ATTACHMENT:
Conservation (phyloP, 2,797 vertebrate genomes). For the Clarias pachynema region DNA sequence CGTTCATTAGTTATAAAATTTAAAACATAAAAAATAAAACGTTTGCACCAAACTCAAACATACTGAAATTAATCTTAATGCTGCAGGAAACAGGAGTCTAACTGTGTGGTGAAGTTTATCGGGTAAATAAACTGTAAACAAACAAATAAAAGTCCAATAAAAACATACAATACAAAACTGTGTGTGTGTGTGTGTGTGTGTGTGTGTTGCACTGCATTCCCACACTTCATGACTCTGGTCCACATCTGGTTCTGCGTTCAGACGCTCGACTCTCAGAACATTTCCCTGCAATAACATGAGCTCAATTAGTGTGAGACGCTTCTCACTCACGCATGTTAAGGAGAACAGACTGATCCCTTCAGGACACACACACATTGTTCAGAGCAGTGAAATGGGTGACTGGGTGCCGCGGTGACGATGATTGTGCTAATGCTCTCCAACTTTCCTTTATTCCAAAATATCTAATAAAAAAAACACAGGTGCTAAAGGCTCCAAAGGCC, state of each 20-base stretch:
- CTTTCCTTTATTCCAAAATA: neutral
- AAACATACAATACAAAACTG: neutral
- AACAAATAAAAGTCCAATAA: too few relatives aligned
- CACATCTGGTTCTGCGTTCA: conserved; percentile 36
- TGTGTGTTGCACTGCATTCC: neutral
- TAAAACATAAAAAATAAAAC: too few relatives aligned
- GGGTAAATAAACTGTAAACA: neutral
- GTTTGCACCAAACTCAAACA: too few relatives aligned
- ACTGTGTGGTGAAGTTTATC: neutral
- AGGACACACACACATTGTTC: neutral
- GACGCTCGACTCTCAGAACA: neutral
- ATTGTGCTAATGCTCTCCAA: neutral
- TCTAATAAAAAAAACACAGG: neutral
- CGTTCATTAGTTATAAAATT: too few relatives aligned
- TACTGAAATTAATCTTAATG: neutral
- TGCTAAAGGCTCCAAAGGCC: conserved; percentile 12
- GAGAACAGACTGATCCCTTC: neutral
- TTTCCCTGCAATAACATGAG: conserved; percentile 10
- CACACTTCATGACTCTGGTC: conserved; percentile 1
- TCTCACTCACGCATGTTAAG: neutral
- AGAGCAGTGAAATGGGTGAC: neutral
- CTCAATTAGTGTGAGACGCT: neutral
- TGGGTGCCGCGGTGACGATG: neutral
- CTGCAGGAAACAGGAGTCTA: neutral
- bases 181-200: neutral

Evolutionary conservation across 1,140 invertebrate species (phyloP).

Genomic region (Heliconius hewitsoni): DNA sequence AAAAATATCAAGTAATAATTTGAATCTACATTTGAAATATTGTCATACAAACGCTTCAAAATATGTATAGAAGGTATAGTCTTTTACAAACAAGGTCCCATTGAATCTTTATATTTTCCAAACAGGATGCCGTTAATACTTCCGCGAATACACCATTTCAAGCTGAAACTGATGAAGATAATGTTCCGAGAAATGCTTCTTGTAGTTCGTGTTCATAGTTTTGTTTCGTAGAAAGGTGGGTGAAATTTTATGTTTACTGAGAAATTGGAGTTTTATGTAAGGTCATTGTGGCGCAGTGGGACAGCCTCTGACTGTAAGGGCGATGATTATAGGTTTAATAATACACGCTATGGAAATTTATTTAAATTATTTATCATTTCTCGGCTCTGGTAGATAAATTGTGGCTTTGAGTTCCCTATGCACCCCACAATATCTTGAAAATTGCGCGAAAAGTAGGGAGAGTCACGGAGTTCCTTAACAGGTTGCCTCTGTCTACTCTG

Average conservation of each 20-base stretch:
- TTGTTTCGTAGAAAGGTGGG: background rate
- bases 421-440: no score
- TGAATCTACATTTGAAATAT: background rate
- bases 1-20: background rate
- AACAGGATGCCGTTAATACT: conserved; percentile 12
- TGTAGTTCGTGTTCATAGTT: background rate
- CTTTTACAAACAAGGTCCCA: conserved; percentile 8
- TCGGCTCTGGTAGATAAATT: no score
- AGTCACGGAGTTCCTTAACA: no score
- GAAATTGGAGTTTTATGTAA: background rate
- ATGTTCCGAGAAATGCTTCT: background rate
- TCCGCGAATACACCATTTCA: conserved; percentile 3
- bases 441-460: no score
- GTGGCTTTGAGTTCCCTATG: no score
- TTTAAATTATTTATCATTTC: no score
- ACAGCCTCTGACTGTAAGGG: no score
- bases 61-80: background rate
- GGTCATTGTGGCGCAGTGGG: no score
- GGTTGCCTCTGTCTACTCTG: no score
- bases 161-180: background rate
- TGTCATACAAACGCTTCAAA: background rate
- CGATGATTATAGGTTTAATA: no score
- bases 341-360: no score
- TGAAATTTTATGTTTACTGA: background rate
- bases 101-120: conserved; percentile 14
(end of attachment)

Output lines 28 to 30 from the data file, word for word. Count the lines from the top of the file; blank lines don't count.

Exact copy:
Genomic region (Heliconius hewitsoni): DNA sequence AAAAATATCAAGTAATAATTTGAATCTACATTTGAAATATTGTCATACAAACGCTTCAAAATATGTATAGAAGGTATAGTCTTTTACAAACAAGGTCCCATTGAATCTTTATATTTTCCAAACAGGATGCCGTTAATACTTCCGCGAATACACCATTTCAAGCTGAAACTGATGAAGATAATGTTCCGAGAAATGCTTCTTGTAGTTCGTGTTCATAGTTTTGTTTCGTAGAAAGGTGGGTGAAATTTTATGTTTACTGAGAAATTGGAGTTTTATGTAAGGTCATTGTGGCGCAGTGGGACAGCCTCTGACTGTAAGGGCGATGATTATAGGTTTAATAATACACGCTATGGAAATTTATTTAAATTATTTATCATTTCTCGGCTCTGGTAGATAAATTGTGGCTTTGAGTTCCCTATGCACCCCACAATATCTTGAAAATTGCGCGAAAAGTAGGGAGAGTCACGGAGTTCCTTAACAGGTTGCCTCTGTCTACTCTG

Average conservation of each 20-base stretch:
- TTGTTTCGTAGAAAGGTGGG: background rate